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Education

Protecting Schools in Armenia from Earthquakes

  • Project Name: Seismic Safety Improvement Program
  • Region/Country: Armenia
  • Sector and Themes: Education
  • Year: 2016–Present
  • Project Leaders: Gohar Mousaelyan
Protecting Schools in Armenia from Earthquakes
The program is improving school seismic safety to reduce casualties and damage in schools during earthquakes.

The newly built schools have created a unique environment that will contribute to the change in the worldview of the students, contributing to their development.

—Artur Soghomonyan, executive director, Armenian Development Territorial Fund

Development challenge

Since the massive Spitak earthquake in 1988, national authorities in Armenia have taken numerous steps to develop emergency management and response systems and to improve building design and construction. To become earthquake resilient, approximately 1,000 of the country’s 1,400 schools required strengthening and reconstruction work, at an estimated cost of $1.2 billion. ADB is supporting ongoing efforts of the Government of Armenia to rebuild and strengthen school buildings to higher earthquake-resistant standards and to further develop the government's capacity, ownership, and initiative in the management of earthquake risks.

Solution

ADB provided $89.3 million in assistance to help Armenia build earthquake-resilient schools and scale up its capacity for responding to natural disasters. The program focuses on the four priorities in the Sendai Framework for Disaster Risk Reduction, 2015–2030: understanding disaster risk; strengthening disaster risk governance to manage disaster risk; investing in disaster risk reduction for resilience; and enhancing disaster preparedness for effective response, and rebuilding better in recovery, rehabilitation, and reconstruction. The program is improving school seismic safety to reduce casualties and damage in schools during earthquakes and enabling better use of school buildings as shelters for the general public and as focal points for emergency response after earthquakes. Thus, the program has also supported the implementation of the Armenia National Disaster Risk Management Strategy.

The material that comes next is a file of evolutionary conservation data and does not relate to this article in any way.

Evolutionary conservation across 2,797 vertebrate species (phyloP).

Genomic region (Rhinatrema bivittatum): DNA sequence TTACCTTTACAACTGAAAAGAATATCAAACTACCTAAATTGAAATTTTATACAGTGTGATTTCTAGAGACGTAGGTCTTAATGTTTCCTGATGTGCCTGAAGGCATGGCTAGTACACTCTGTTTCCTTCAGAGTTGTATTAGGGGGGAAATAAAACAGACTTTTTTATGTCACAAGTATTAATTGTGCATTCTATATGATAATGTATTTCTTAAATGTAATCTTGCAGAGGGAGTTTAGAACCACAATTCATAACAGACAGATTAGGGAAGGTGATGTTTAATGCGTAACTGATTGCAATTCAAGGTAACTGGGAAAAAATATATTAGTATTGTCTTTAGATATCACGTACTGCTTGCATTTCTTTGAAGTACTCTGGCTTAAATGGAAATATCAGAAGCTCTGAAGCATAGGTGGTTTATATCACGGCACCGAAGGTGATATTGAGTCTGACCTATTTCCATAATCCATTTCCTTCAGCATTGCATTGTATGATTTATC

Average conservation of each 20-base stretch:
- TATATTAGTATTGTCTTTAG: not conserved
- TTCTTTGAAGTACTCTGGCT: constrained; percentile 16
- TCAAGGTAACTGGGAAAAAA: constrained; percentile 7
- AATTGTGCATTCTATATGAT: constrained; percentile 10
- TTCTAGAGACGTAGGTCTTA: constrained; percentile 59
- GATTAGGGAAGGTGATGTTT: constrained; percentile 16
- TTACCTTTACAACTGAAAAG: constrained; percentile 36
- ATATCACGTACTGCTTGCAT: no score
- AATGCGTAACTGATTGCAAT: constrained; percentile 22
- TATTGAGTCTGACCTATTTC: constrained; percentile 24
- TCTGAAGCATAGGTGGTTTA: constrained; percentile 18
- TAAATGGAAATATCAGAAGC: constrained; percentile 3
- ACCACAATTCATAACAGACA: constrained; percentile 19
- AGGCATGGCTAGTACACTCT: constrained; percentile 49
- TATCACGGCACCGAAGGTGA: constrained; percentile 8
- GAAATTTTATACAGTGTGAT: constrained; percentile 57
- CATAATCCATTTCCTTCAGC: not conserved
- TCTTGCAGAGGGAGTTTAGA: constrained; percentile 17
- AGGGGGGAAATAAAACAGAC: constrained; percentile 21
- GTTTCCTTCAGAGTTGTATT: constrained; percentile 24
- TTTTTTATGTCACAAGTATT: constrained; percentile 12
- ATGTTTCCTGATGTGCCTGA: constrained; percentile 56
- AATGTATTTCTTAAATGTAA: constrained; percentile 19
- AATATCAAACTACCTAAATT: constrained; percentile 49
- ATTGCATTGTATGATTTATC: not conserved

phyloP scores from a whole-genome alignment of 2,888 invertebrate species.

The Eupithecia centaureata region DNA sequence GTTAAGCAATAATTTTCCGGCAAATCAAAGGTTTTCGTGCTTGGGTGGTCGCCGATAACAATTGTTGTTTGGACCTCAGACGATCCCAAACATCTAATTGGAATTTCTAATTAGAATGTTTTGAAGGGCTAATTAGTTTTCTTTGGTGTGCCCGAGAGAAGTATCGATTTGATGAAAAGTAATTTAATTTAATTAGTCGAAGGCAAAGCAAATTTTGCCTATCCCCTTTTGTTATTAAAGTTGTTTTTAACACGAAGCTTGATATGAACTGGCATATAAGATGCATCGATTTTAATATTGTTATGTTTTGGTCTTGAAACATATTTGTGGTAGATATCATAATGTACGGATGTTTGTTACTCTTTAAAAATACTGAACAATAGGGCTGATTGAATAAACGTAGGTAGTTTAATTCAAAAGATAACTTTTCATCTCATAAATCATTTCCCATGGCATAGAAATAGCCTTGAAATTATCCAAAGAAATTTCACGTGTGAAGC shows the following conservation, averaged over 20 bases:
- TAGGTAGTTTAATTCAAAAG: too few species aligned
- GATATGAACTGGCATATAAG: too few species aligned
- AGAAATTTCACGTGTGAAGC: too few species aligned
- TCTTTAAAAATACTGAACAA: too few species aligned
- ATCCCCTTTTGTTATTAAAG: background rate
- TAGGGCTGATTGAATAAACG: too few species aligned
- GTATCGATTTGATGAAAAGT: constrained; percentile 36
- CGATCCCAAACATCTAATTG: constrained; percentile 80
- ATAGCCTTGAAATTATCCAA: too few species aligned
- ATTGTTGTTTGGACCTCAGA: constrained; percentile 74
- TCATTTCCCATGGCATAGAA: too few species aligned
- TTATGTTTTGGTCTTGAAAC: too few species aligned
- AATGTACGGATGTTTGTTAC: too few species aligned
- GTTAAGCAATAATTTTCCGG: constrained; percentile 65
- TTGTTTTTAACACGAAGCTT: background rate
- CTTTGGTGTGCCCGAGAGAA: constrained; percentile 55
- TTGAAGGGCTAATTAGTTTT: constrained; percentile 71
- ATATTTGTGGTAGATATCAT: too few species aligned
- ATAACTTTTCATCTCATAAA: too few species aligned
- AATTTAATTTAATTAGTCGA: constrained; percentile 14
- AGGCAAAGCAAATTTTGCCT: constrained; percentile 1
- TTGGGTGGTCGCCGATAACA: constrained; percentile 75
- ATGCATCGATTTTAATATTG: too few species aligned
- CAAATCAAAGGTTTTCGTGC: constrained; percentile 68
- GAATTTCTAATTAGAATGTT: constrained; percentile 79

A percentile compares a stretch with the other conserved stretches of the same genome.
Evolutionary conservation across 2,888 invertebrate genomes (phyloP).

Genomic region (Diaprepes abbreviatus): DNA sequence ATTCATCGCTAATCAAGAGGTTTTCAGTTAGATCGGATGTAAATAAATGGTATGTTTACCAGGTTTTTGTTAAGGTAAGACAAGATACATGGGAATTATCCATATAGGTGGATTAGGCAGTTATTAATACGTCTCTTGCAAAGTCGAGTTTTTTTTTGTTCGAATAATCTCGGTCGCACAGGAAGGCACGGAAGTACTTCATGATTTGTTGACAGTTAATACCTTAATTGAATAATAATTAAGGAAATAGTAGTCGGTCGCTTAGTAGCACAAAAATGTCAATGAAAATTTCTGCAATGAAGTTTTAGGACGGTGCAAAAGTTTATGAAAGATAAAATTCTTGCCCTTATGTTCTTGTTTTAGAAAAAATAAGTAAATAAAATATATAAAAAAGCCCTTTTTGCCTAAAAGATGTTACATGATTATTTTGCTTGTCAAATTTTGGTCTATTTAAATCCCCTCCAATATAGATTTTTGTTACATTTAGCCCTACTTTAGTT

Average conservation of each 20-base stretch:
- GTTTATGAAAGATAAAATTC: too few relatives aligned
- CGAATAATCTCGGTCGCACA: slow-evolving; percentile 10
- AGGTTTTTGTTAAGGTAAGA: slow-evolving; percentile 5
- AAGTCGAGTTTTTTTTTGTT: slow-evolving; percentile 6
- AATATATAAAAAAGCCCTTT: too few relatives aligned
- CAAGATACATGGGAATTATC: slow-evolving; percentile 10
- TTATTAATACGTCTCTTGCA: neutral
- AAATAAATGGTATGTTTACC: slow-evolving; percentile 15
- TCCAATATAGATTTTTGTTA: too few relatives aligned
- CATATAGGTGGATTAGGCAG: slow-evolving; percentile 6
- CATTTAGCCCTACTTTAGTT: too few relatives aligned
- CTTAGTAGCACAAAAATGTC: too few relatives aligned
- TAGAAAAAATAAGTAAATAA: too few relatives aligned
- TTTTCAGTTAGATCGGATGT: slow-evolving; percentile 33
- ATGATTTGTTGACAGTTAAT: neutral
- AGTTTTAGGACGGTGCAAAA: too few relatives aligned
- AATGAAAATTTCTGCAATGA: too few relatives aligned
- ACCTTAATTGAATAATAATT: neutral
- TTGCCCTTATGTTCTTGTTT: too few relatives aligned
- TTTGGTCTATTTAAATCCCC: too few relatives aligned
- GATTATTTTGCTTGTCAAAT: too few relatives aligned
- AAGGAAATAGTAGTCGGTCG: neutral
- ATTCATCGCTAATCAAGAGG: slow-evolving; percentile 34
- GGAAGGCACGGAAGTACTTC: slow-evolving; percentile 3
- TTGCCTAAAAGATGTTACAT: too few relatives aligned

Knowledge products and services delivered

The capacity building component included improving the capacity of approximately 60 engineers, construction managers, and workers in seismic strengthening construction technology, knowledge, techniques, and skills. The program also updated and harmonized national building codes with international standards for seismic safety. These initiatives helped the government to improve its systems and enhance its already strong ownership, invest in school seismic strengthening and renovation using its own systems, and develop a platform for implementing investment projects funded by development partners.

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The program updated and harmonized national building codes with international standards for seismic safety.

Impact and results

The project will benefit approximately 58,700 students, teachers, and other staff, as well as more than 87,000 residents living near the target schools, who will have access to improved temporary shelters during earthquakes. ADB’s loan and grant will support improvements to at least 46 priority schools. It will also help the target schools develop disaster preparedness and response plans, with earthquake awareness campaigns to be carried out in neighborhood communities for each school.

Lessons for Replication

The school survey examined many previously unknown attempted activities: the costs of conducting a survey of building vulnerability, the technical expertise required for this type of survey, and the costs involved in strengthening existing vulnerable buildings. These factors can be considered if this project gets implemented in another country.

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The program helped enable better use of school buildings as shelters for the public and as focal points for emergency response after earthquakes.

The completed schools are not only earthquake resistant[SB2] but also are inclusive, providing access for persons with disabilities, and they have comfortable gymnasiums, canteens, laboratories, and libraries. The program has given impetus to revise the approach to school design to comply with 21st century educational standards.

—Gohar Mousaelyan, project officer, ADB